What Bank Problems Mean for 2012 Landscape

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Last week’s revelation of a multibillion-dollar loss at J.P. Morgan Chase & Co. has brought back some painful memories of the great financial earthquake of 2008. The bank’s flawed hedging strategy served as a reminder that new regulations on the financial-services industry aren’t in place – and even if they were, there are questions about how they would have impacted J.P. Morgan’s expensive mistake.

That may have real political meaning in 2012.

Presidential elections are generally about many things: large-scale domestic issues, foreign policy, cultural wedge issues and, of course, the economy. But as more is learned about J.P. Morgan’s big error, and a federal investigation was launched this week, the odds increase that banking and bank regulations may emerge as a key issue in this campaign as another front in the fight over government regulation.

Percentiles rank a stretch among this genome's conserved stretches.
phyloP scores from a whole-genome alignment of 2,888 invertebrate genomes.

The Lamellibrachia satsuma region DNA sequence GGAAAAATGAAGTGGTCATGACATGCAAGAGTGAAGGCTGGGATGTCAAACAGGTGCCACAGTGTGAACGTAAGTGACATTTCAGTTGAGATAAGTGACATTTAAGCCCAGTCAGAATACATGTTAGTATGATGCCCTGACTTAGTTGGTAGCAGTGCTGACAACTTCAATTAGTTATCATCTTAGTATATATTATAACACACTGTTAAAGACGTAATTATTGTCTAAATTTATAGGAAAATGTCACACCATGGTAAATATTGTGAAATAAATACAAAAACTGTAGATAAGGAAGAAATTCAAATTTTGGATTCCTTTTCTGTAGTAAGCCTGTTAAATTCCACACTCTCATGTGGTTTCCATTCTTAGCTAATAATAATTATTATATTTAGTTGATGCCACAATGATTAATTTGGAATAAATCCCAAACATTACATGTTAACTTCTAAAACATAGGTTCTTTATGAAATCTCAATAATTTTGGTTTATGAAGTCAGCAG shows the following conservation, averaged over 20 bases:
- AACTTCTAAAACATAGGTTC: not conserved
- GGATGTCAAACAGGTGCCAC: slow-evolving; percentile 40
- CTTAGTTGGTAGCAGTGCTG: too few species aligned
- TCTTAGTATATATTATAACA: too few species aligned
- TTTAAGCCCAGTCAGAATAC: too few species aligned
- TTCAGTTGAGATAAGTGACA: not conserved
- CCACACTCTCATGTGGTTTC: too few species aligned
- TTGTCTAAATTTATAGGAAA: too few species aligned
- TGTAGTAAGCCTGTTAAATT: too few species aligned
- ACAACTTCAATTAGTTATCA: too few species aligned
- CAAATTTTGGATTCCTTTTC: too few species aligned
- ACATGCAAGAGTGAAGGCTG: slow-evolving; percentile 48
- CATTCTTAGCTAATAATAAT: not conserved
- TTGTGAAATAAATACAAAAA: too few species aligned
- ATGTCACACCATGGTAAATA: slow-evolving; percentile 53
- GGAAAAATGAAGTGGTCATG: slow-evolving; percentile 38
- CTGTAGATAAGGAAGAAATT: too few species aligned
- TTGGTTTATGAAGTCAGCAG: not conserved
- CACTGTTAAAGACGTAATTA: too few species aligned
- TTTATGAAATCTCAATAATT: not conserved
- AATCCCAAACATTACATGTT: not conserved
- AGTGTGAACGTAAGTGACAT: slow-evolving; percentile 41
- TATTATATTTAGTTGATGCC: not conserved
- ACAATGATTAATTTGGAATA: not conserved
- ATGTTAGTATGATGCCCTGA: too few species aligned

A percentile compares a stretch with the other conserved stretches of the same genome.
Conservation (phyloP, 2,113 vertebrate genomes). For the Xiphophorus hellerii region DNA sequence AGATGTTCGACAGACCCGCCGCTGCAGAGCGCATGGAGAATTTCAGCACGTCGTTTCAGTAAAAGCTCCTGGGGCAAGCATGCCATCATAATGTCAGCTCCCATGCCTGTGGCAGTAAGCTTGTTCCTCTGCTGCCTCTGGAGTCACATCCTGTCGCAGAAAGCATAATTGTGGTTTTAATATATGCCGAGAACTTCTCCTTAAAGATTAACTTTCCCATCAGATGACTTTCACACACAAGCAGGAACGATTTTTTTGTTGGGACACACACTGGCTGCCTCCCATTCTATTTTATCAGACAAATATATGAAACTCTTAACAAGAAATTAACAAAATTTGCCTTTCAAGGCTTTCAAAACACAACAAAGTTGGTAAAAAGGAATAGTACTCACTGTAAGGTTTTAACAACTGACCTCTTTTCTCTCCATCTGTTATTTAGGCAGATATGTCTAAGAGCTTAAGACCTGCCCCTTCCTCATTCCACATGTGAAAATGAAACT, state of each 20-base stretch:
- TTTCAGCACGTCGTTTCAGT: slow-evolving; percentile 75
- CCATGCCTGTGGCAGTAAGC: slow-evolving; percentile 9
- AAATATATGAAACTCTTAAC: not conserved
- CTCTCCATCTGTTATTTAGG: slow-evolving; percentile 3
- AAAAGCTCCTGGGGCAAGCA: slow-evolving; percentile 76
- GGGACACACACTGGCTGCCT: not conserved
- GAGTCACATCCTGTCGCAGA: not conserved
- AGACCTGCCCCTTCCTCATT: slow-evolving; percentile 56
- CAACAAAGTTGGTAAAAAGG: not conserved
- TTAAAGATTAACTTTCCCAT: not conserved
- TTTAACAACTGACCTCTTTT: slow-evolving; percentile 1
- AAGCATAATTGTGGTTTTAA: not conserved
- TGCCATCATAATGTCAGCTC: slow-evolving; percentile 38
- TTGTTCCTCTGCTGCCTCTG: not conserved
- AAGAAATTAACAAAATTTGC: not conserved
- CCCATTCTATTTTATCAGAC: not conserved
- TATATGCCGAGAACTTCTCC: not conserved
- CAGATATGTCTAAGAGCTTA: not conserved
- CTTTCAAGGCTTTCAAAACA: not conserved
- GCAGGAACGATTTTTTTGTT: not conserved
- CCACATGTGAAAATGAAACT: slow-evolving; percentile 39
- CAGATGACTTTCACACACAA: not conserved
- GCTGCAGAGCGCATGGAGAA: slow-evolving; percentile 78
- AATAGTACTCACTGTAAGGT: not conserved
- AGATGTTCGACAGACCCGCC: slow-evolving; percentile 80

The spate of bank failures has worked its way through the country in the past four years, and the impact has been concentrated in key population centers and battle ground states.

Nearly 450 banks and thrifts have formally failed in the U.S. since 2008. That’s a big number, far more than all the failures in the 16 years before 2008 combined. But when you look at the reach of those failures in terms of people’s everyday lives, the impacts are far greater.

More than 6,300 bank branches were swept up in those failures, according to data from SNL Financial, with about 1,500 of those branches actually closing and the rest reopening under new management. And look at some of the states hit hardest and you will see the big population centers in politically crucial states like Florida, Colorado, Wisconsin, Arizona and Nevada.

Why are bank branches important? Because while headlines and news stories featuring astronomical numbers may have explained the facts of the banking crisis, the shuffling at those local branches is how people on the ground in real communities experienced the financial unsteadiness of the past few years.  For the rest of this week's Politics Counts column, please visit the Wall Street Journal's Web site.